Thursday, September 9, 2010

Glorified Gangsters and Evil Angels - THE TOWN and VALLANZASCA

(Venice, Italy) Charlestown: a Boston neighborhood that has produced more bank and armored car robbers than any other single square mile in the world.

That is the log line of Ben Affleck's solid second directorial effort, The Town, based on the novel Prince of Thieves by Chuck Hogan, in which the neighborhood of Charlestown also features as a character in the movie. The idea of a space as a character with a personality seems to be a running theme this year at La Biennale, not only in film, but in architecture -- see If Buildings Could Talk. Instead of a talking building, in The Town, Charlestown speaks to us through the voices of the human beings that have grown up there -- we get to eavesdrop on their Code of Silence. Everyone in the 'hood knows what's going down, but nobody talks, which makes crime a thriving business.

How does a space breed bank and armored car robbers? At one time, Charlestown was the site of a maximum security prison, and folks moved into the neighborhood to be close to their loved ones. In the press book, Affleck says: "It served as a kind of revolving door. People would go to prison and their families would move there, and, as they got out and then went back in, a community developed around it. It was hypothesized in the book -- and we included it in the film -- that robbing banks became a trade that was passed down from fathers to sons."

Makes sense. It also makes this statistic from the Financial Times about the state of California more chilling:

Public funding for higher education in California has been squeezed in recent years. Thirty years ago, 10 per cent of California’s general budget was spent on the UC (University of California) and California State systems and 3 per cent was allocated to prisons.
But in the past three decades spending on prisons has risen to 11 per cent of the state’s revenue, while higher education’s share has slipped to 7.5 per cent

At the press conference Ben Affleck, who also gives a stellar performance in the film as Doug MacRay, said he was fascinated by the idea that where we grow up shapes what we become, and how children pay for the sins of their parents. Affleck also co-wrote the film with Aaron Stockard, who are both from Boston. Even though they grew up in Cambridge, "a stone's throw away from Charlestown," it was another world entirely. Stockard said, "We knew its reputation, but we assumed that most of it was overblown. It turned out that what we thought were mythical notions about Charlestown were actually true, which made the story even more appealing to us."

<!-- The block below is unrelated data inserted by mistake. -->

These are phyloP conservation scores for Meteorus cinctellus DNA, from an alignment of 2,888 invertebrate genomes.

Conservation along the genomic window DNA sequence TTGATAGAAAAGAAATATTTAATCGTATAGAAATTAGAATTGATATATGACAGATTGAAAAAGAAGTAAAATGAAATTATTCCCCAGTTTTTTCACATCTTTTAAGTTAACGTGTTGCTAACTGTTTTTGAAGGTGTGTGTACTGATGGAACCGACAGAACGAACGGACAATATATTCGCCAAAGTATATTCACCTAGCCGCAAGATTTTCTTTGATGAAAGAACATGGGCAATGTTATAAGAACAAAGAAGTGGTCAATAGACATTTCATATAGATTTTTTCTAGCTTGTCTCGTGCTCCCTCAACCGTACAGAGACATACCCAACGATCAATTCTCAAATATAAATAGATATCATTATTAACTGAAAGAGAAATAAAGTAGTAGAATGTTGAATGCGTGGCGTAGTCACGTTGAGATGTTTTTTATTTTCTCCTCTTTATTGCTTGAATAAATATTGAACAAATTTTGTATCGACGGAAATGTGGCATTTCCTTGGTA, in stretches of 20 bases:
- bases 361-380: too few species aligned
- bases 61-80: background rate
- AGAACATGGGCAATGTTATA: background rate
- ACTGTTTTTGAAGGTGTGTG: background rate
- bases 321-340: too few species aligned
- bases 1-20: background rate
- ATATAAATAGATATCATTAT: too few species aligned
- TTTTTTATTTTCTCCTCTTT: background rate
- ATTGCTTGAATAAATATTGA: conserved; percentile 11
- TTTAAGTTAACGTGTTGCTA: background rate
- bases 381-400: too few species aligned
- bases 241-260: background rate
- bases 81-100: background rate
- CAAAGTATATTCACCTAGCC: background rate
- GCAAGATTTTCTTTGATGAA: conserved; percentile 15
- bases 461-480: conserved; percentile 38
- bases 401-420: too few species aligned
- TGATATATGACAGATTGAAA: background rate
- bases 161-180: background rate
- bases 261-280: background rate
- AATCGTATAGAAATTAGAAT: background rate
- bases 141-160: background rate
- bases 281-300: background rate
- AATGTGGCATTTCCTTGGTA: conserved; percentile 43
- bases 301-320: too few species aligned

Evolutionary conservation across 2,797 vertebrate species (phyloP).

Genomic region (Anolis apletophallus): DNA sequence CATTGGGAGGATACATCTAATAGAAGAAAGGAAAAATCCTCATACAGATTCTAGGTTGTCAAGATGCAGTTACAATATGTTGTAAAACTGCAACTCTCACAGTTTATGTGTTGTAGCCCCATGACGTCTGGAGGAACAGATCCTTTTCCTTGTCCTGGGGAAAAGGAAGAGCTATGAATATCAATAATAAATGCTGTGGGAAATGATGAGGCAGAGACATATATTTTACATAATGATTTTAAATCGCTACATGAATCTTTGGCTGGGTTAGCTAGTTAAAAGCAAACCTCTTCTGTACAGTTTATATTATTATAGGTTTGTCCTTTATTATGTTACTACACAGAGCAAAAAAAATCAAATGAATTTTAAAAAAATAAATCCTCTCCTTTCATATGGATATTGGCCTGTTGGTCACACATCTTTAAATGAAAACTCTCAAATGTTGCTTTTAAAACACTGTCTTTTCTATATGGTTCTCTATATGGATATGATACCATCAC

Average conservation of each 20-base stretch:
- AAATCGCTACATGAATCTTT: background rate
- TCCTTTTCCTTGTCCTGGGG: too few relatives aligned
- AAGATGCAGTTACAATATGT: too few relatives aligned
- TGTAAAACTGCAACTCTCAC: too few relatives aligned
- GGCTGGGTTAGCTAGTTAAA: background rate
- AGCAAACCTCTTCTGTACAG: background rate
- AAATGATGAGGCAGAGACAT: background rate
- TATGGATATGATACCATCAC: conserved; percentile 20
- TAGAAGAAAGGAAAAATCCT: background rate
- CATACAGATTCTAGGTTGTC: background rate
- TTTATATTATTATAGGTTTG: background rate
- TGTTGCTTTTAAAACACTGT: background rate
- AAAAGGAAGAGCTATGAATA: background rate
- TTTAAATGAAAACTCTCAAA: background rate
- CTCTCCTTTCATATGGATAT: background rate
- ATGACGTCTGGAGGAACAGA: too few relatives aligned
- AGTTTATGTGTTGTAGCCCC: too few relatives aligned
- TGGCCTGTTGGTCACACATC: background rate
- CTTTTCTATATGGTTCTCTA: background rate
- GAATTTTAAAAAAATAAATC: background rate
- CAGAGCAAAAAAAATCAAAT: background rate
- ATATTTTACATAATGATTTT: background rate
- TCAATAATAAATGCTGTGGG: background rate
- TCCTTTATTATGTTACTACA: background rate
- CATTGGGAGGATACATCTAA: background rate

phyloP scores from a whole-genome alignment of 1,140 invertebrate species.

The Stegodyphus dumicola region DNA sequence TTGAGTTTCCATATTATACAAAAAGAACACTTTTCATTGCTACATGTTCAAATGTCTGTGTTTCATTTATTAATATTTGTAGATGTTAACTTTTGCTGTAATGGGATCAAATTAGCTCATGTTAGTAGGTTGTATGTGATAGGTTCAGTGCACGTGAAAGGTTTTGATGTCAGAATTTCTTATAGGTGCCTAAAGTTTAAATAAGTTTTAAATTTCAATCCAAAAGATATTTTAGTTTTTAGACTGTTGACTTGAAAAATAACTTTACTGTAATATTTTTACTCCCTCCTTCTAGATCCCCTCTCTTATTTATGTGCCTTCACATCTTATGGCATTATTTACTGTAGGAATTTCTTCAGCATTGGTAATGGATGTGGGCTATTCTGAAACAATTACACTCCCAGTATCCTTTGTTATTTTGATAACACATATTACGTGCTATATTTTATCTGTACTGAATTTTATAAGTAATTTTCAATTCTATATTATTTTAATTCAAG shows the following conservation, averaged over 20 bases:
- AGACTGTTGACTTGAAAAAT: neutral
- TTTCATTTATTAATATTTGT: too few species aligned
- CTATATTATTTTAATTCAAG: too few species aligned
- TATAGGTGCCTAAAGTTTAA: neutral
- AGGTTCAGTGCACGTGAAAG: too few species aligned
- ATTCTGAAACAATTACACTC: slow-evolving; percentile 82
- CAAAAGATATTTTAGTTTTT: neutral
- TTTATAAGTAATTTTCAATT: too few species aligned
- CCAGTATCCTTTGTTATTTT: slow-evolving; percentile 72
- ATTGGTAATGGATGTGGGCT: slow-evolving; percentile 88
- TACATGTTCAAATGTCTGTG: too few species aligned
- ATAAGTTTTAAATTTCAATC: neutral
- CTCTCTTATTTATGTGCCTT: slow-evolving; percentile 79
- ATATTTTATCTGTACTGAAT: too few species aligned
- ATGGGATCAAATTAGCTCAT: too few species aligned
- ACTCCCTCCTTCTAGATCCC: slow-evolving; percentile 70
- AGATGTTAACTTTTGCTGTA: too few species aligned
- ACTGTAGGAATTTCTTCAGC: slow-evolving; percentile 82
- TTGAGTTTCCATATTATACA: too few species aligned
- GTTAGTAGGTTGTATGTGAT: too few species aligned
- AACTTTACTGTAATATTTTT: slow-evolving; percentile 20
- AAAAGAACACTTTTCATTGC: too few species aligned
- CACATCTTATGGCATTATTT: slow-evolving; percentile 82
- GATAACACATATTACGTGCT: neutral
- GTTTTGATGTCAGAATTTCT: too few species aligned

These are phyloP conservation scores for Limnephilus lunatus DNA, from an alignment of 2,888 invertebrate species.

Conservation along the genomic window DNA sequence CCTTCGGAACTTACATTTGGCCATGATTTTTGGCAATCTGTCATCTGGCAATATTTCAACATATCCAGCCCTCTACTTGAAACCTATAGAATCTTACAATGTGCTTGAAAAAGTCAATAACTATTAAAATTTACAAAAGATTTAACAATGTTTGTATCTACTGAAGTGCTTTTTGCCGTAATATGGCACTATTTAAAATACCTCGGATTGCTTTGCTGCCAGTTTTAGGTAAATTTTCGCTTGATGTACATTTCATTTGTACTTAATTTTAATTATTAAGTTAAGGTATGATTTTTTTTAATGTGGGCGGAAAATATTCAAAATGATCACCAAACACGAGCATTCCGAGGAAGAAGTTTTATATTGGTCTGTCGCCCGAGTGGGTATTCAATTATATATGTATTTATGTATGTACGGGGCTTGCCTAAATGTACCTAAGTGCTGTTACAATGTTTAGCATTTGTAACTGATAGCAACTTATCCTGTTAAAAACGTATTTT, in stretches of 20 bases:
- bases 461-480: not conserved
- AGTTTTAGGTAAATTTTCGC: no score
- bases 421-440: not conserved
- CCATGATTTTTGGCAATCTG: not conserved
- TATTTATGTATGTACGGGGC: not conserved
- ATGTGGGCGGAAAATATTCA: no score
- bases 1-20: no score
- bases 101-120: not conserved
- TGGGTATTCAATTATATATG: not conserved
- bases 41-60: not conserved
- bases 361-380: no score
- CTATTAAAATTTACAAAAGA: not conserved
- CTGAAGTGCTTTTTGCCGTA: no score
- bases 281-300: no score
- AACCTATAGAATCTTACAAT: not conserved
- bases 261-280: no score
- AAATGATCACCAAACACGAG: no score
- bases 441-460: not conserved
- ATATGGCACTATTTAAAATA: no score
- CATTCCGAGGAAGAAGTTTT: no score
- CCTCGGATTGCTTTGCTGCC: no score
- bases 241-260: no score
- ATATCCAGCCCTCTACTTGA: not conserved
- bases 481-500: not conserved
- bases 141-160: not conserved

If that makes The Town sound like a cops and robbers boys' flick, it's not just that. Affleck says, "It's interesting because, on the one hand, you have this outer shell of a heist movie, but at its heart, the story is about a guy who's dealing with being stuck in a place he doesn't want to be and wants to change his life, which was much more compelling to me.It's about how rooted you are in how you grew up and also about children paying for the sins of their parents. I think that's something many people can identify with, even those of us who can't necessarily related to the criminal aspect."

Well, in addition to all that, The Town also happens to be a love story. Affleck's character Doug falls for a  bank manager named Claire (played by the talented Rebecca Hall) whom the gang took hostage during a masked robbery and then released, blindfolded, so she doesn't know who her kidnappers were. It's an interesting element that really works, and adds depth to the story.

In another shoot 'em up, Michele Placido's Italian film, Vallanzasca, Gli angeli del male, or "Vallanzasca, Angels of Evil" the very charismatic Italian actor, Kim Rossi Stuart, plays the very charismatic Italian mobster, Renato Vallanzasca, who is still alive and currently serving four consecutive life sentences. From Wikipedia:

Renato Vallanzasca Constantini (Milan, May 4, 1950) is a notorious Italian mobster from Milan who was a powerful figure in the Milanese underworld during the 1970s. Following numerous robberies, kidnappings, murders, and many years as a fugitive, he is currently serving four consecutive life sentences with an additional 260 years in prison, but with permission to work outside during the day. This enables him to go to work every morning in a workshop in the periphery of Milan, making bags from recycled material. He is a local celebrity in Milan, famous for appealing to part of the public opinion for his image linked to the "myth of the bandit".

Click HERE to read the entire article.

After this movie, Vallanzasca is sure to become a national celebrity, if not an international one. It's a terrific film even though it romanticizes and glorifies a mobster, but a mobster who has a strict code of rules, such as: no messing with innocent family members. At one moment in the film, Vallanzasca complains about the new batch of criminals, and how they have no morals -- so it's not just oil companies and Wall Street who are having integrity problems these days. If the evil angels are complaining, things have got to be bad.

Ciao from Venice,
Venetian Cat - The Venice Blog

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